How independent is your online community?

by Martin Reed on 19 January 2012 in Snippets

A great community manager can build a great online community. That being said, a community shouldn’t be reliant on one person for its success. Yes, it needs a leader – but it shouldn’t depend on that leader for its daily survival.

Here’s a quick and easy way you can determine just how independent your community is – find your community’s total post count, and figure out how many of those posts were made by you.

When you’re building a new community from scratch, it will be largely reliant on its manager – you need to encourage the development of existing conversations and get new ones started. In the early days, it’s likely that you’ll contribute up to around 75% of the community’s content (perhaps even more).

As the community develops, you want to get this percentage down.

  • Insomnia Land is two years old. 22% of forum posts were written by┬áme
  • Female Forum is three years old. 4% of forum posts were written by me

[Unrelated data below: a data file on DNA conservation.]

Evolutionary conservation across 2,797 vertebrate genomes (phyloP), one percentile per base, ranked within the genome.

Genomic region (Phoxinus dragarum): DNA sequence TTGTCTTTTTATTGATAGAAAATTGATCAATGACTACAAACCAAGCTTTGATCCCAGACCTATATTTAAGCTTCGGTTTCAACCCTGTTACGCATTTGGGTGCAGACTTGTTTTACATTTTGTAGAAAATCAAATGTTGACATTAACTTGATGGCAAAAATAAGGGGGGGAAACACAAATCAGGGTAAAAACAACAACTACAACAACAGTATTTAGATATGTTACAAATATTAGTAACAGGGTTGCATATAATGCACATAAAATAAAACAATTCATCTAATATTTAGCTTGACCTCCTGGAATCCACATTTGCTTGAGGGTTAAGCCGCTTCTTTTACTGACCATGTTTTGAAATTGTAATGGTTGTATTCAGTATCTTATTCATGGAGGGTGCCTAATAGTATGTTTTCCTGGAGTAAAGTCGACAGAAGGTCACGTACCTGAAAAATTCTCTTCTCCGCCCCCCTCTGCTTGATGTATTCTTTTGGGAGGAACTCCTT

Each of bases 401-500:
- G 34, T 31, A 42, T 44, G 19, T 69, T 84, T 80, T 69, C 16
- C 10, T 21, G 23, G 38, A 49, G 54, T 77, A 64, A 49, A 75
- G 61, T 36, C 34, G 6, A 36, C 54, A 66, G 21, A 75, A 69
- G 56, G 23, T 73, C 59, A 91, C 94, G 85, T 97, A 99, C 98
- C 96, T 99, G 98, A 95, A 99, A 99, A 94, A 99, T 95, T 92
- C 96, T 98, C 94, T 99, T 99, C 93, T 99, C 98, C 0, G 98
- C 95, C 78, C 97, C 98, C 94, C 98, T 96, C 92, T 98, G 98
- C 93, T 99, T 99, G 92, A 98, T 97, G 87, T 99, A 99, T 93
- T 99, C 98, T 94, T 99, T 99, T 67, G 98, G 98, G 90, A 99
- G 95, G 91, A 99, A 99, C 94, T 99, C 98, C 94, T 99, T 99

• Just Chat is twelve years old. 0.17% of forum posts were written by me

There’s an obvious pattern here – the older the community (and typically, the stronger it becomes), the less it relies on contributions from the community manager. As a community grows, more of your work as a community manager shifts ‘behind the scenes‘. That being said, it’s important to interpret these numbers correctly. Your aim isn’t to get your contribution percentage as low as possible.

Insomnia Land is two years old, but it’s clear that it still relies on my contributions to keep it going. This community is one of the most challenging I have ever built, yet I am seeing a clear trend as the community ages – I see more members posting as the days and week go by, so I know the community is on the right track.